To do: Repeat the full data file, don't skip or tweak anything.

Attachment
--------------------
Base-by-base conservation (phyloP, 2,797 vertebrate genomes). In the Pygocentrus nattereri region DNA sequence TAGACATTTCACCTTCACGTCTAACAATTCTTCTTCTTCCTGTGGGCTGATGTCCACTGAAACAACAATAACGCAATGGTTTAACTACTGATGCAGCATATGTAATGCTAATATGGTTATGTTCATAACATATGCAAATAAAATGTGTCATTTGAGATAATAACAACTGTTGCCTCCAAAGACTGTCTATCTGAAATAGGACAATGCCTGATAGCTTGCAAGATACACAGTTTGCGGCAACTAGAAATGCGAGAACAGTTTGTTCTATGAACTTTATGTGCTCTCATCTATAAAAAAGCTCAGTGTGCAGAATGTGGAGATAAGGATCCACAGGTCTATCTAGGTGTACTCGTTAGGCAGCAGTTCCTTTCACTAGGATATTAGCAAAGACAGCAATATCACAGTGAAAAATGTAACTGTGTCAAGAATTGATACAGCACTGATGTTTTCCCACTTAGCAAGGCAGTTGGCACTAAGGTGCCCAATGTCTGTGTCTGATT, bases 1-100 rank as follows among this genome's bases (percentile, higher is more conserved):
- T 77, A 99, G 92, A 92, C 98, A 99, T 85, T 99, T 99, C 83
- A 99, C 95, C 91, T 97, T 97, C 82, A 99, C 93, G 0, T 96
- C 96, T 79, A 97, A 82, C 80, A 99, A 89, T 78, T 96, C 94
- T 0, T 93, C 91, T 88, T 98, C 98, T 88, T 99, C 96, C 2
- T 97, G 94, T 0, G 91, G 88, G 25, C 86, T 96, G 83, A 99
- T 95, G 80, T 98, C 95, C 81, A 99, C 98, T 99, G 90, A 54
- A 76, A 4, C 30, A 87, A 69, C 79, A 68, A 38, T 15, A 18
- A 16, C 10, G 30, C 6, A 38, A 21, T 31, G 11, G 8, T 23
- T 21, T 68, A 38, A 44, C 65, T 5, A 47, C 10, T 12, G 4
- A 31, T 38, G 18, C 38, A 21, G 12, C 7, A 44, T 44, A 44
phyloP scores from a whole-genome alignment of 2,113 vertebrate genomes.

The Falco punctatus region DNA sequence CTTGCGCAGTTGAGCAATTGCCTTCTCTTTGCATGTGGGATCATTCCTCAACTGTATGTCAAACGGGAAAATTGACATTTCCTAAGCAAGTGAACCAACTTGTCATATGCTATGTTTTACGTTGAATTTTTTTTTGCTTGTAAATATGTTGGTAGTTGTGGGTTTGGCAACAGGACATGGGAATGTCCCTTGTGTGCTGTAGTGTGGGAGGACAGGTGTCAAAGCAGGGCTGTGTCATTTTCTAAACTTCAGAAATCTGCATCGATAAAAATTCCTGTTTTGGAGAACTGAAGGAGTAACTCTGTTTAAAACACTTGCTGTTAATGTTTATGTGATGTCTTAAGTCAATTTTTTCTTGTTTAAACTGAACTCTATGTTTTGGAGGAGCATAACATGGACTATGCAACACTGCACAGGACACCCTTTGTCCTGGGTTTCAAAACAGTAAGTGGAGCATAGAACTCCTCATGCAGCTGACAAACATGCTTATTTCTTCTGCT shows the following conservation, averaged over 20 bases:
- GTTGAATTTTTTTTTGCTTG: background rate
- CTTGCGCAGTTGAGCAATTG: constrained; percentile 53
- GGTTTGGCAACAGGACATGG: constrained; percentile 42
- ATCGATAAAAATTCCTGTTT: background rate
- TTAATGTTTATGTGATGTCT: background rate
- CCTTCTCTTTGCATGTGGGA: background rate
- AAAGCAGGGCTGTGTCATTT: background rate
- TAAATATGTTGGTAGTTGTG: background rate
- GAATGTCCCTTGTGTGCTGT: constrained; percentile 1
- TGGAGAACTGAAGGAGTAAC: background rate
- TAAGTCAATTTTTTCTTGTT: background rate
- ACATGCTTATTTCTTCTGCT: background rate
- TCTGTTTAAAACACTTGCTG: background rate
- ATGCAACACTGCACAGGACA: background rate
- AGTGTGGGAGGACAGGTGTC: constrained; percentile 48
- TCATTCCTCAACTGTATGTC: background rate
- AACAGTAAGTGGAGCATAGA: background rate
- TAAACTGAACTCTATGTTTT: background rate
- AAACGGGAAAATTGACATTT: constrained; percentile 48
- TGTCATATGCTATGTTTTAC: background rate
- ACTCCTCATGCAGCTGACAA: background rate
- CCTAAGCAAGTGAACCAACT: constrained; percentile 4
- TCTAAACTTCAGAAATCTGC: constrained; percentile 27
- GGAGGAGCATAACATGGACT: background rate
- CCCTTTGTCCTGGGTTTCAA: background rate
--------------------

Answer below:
Base-by-base conservation (phyloP, 2,797 vertebrate genomes). In the Pygocentrus nattereri region DNA sequence TAGACATTTCACCTTCACGTCTAACAATTCTTCTTCTTCCTGTGGGCTGATGTCCACTGAAACAACAATAACGCAATGGTTTAACTACTGATGCAGCATATGTAATGCTAATATGGTTATGTTCATAACATATGCAAATAAAATGTGTCATTTGAGATAATAACAACTGTTGCCTCCAAAGACTGTCTATCTGAAATAGGACAATGCCTGATAGCTTGCAAGATACACAGTTTGCGGCAACTAGAAATGCGAGAACAGTTTGTTCTATGAACTTTATGTGCTCTCATCTATAAAAAAGCTCAGTGTGCAGAATGTGGAGATAAGGATCCACAGGTCTATCTAGGTGTACTCGTTAGGCAGCAGTTCCTTTCACTAGGATATTAGCAAAGACAGCAATATCACAGTGAAAAATGTAACTGTGTCAAGAATTGATACAGCACTGATGTTTTCCCACTTAGCAAGGCAGTTGGCACTAAGGTGCCCAATGTCTGTGTCTGATT, bases 1-100 rank as follows among this genome's bases (percentile, higher is more conserved):
- T 77, A 99, G 92, A 92, C 98, A 99, T 85, T 99, T 99, C 83
- A 99, C 95, C 91, T 97, T 97, C 82, A 99, C 93, G 0, T 96
- C 96, T 79, A 97, A 82, C 80, A 99, A 89, T 78, T 96, C 94
- T 0, T 93, C 91, T 88, T 98, C 98, T 88, T 99, C 96, C 2
- T 97, G 94, T 0, G 91, G 88, G 25, C 86, T 96, G 83, A 99
- T 95, G 80, T 98, C 95, C 81, A 99, C 98, T 99, G 90, A 54
- A 76, A 4, C 30, A 87, A 69, C 79, A 68, A 38, T 15, A 18
- A 16, C 10, G 30, C 6, A 38, A 21, T 31, G 11, G 8, T 23
- T 21, T 68, A 38, A 44, C 65, T 5, A 47, C 10, T 12, G 4
- A 31, T 38, G 18, C 38, A 21, G 12, C 7, A 44, T 44, A 44
phyloP scores from a whole-genome alignment of 2,113 vertebrate genomes.

The Falco punctatus region DNA sequence CTTGCGCAGTTGAGCAATTGCCTTCTCTTTGCATGTGGGATCATTCCTCAACTGTATGTCAAACGGGAAAATTGACATTTCCTAAGCAAGTGAACCAACTTGTCATATGCTATGTTTTACGTTGAATTTTTTTTTGCTTGTAAATATGTTGGTAGTTGTGGGTTTGGCAACAGGACATGGGAATGTCCCTTGTGTGCTGTAGTGTGGGAGGACAGGTGTCAAAGCAGGGCTGTGTCATTTTCTAAACTTCAGAAATCTGCATCGATAAAAATTCCTGTTTTGGAGAACTGAAGGAGTAACTCTGTTTAAAACACTTGCTGTTAATGTTTATGTGATGTCTTAAGTCAATTTTTTCTTGTTTAAACTGAACTCTATGTTTTGGAGGAGCATAACATGGACTATGCAACACTGCACAGGACACCCTTTGTCCTGGGTTTCAAAACAGTAAGTGGAGCATAGAACTCCTCATGCAGCTGACAAACATGCTTATTTCTTCTGCT shows the following conservation, averaged over 20 bases:
- GTTGAATTTTTTTTTGCTTG: background rate
- CTTGCGCAGTTGAGCAATTG: constrained; percentile 53
- GGTTTGGCAACAGGACATGG: constrained; percentile 42
- ATCGATAAAAATTCCTGTTT: background rate
- TTAATGTTTATGTGATGTCT: background rate
- CCTTCTCTTTGCATGTGGGA: background rate
- AAAGCAGGGCTGTGTCATTT: background rate
- TAAATATGTTGGTAGTTGTG: background rate
- GAATGTCCCTTGTGTGCTGT: constrained; percentile 1
- TGGAGAACTGAAGGAGTAAC: background rate
- TAAGTCAATTTTTTCTTGTT: background rate
- ACATGCTTATTTCTTCTGCT: background rate
- TCTGTTTAAAACACTTGCTG: background rate
- ATGCAACACTGCACAGGACA: background rate
- AGTGTGGGAGGACAGGTGTC: constrained; percentile 48
- TCATTCCTCAACTGTATGTC: background rate
- AACAGTAAGTGGAGCATAGA: background rate
- TAAACTGAACTCTATGTTTT: background rate
- AAACGGGAAAATTGACATTT: constrained; percentile 48
- TGTCATATGCTATGTTTTAC: background rate
- ACTCCTCATGCAGCTGACAA: background rate
- CCTAAGCAAGTGAACCAACT: constrained; percentile 4
- TCTAAACTTCAGAAATCTGC: constrained; percentile 27
- GGAGGAGCATAACATGGACT: background rate
- CCCTTTGTCCTGGGTTTCAA: background rate